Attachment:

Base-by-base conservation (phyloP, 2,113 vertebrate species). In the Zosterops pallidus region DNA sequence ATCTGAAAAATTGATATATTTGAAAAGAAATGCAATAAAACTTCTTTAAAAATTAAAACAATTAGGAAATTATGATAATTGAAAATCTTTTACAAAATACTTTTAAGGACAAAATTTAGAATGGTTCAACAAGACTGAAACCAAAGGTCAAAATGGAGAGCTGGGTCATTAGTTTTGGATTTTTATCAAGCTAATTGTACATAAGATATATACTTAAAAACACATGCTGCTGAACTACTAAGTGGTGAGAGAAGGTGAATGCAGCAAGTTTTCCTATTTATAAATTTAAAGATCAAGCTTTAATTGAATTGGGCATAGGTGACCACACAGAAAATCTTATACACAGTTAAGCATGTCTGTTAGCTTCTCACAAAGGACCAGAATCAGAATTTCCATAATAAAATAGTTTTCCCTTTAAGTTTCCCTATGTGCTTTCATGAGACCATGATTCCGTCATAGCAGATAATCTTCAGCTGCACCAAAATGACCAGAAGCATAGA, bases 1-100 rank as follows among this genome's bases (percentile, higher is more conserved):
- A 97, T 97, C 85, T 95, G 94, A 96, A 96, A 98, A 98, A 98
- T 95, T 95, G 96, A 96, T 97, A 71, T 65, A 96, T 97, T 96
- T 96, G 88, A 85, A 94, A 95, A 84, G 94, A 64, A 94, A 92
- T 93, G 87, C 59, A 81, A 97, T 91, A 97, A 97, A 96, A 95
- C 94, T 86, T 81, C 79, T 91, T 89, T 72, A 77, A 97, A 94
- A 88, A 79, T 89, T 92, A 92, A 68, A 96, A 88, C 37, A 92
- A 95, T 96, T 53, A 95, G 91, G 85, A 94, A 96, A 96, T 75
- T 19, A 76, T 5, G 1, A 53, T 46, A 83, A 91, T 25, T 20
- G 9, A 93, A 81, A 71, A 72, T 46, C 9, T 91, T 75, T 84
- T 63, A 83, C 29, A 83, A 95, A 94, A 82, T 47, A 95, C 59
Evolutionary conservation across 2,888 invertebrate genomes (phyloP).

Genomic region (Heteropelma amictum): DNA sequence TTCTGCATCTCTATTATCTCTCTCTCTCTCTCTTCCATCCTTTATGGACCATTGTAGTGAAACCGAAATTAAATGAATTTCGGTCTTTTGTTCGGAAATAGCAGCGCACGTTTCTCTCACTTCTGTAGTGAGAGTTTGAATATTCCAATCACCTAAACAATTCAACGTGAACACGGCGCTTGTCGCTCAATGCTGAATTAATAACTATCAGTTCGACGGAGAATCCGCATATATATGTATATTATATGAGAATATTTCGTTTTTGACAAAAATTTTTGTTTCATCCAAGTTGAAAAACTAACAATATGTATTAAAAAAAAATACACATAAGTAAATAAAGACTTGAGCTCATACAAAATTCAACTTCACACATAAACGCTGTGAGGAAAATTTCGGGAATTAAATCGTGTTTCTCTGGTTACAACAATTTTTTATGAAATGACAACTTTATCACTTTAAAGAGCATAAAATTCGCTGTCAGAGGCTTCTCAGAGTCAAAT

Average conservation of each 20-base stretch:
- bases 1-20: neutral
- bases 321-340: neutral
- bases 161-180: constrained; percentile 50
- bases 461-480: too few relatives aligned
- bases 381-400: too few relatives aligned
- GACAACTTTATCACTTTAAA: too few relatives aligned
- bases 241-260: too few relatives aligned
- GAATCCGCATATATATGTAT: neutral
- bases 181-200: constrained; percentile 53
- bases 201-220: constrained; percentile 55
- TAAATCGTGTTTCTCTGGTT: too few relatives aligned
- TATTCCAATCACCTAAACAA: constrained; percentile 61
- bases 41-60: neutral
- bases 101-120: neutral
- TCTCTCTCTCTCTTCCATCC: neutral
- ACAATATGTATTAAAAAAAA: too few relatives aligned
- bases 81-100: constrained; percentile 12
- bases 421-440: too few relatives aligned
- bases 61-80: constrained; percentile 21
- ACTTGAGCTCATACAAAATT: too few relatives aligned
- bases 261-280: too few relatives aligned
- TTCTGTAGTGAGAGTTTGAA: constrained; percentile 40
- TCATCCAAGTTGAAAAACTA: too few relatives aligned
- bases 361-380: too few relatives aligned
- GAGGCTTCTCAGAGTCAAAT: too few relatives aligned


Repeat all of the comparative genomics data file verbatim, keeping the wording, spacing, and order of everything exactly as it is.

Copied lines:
Base-by-base conservation (phyloP, 2,113 vertebrate species). In the Zosterops pallidus region DNA sequence ATCTGAAAAATTGATATATTTGAAAAGAAATGCAATAAAACTTCTTTAAAAATTAAAACAATTAGGAAATTATGATAATTGAAAATCTTTTACAAAATACTTTTAAGGACAAAATTTAGAATGGTTCAACAAGACTGAAACCAAAGGTCAAAATGGAGAGCTGGGTCATTAGTTTTGGATTTTTATCAAGCTAATTGTACATAAGATATATACTTAAAAACACATGCTGCTGAACTACTAAGTGGTGAGAGAAGGTGAATGCAGCAAGTTTTCCTATTTATAAATTTAAAGATCAAGCTTTAATTGAATTGGGCATAGGTGACCACACAGAAAATCTTATACACAGTTAAGCATGTCTGTTAGCTTCTCACAAAGGACCAGAATCAGAATTTCCATAATAAAATAGTTTTCCCTTTAAGTTTCCCTATGTGCTTTCATGAGACCATGATTCCGTCATAGCAGATAATCTTCAGCTGCACCAAAATGACCAGAAGCATAGA, bases 1-100 rank as follows among this genome's bases (percentile, higher is more conserved):
- A 97, T 97, C 85, T 95, G 94, A 96, A 96, A 98, A 98, A 98
- T 95, T 95, G 96, A 96, T 97, A 71, T 65, A 96, T 97, T 96
- T 96, G 88, A 85, A 94, A 95, A 84, G 94, A 64, A 94, A 92
- T 93, G 87, C 59, A 81, A 97, T 91, A 97, A 97, A 96, A 95
- C 94, T 86, T 81, C 79, T 91, T 89, T 72, A 77, A 97, A 94
- A 88, A 79, T 89, T 92, A 92, A 68, A 96, A 88, C 37, A 92
- A 95, T 96, T 53, A 95, G 91, G 85, A 94, A 96, A 96, T 75
- T 19, A 76, T 5, G 1, A 53, T 46, A 83, A 91, T 25, T 20
- G 9, A 93, A 81, A 71, A 72, T 46, C 9, T 91, T 75, T 84
- T 63, A 83, C 29, A 83, A 95, A 94, A 82, T 47, A 95, C 59
Evolutionary conservation across 2,888 invertebrate genomes (phyloP).

Genomic region (Heteropelma amictum): DNA sequence TTCTGCATCTCTATTATCTCTCTCTCTCTCTCTTCCATCCTTTATGGACCATTGTAGTGAAACCGAAATTAAATGAATTTCGGTCTTTTGTTCGGAAATAGCAGCGCACGTTTCTCTCACTTCTGTAGTGAGAGTTTGAATATTCCAATCACCTAAACAATTCAACGTGAACACGGCGCTTGTCGCTCAATGCTGAATTAATAACTATCAGTTCGACGGAGAATCCGCATATATATGTATATTATATGAGAATATTTCGTTTTTGACAAAAATTTTTGTTTCATCCAAGTTGAAAAACTAACAATATGTATTAAAAAAAAATACACATAAGTAAATAAAGACTTGAGCTCATACAAAATTCAACTTCACACATAAACGCTGTGAGGAAAATTTCGGGAATTAAATCGTGTTTCTCTGGTTACAACAATTTTTTATGAAATGACAACTTTATCACTTTAAAGAGCATAAAATTCGCTGTCAGAGGCTTCTCAGAGTCAAAT

Average conservation of each 20-base stretch:
- bases 1-20: neutral
- bases 321-340: neutral
- bases 161-180: constrained; percentile 50
- bases 461-480: too few relatives aligned
- bases 381-400: too few relatives aligned
- GACAACTTTATCACTTTAAA: too few relatives aligned
- bases 241-260: too few relatives aligned
- GAATCCGCATATATATGTAT: neutral
- bases 181-200: constrained; percentile 53
- bases 201-220: constrained; percentile 55
- TAAATCGTGTTTCTCTGGTT: too few relatives aligned
- TATTCCAATCACCTAAACAA: constrained; percentile 61
- bases 41-60: neutral
- bases 101-120: neutral
- TCTCTCTCTCTCTTCCATCC: neutral
- ACAATATGTATTAAAAAAAA: too few relatives aligned
- bases 81-100: constrained; percentile 12
- bases 421-440: too few relatives aligned
- bases 61-80: constrained; percentile 21
- ACTTGAGCTCATACAAAATT: too few relatives aligned
- bases 261-280: too few relatives aligned
- TTCTGTAGTGAGAGTTTGAA: constrained; percentile 40
- TCATCCAAGTTGAAAAACTA: too few relatives aligned
- bases 361-380: too few relatives aligned
- GAGGCTTCTCAGAGTCAAAT: too few relatives aligned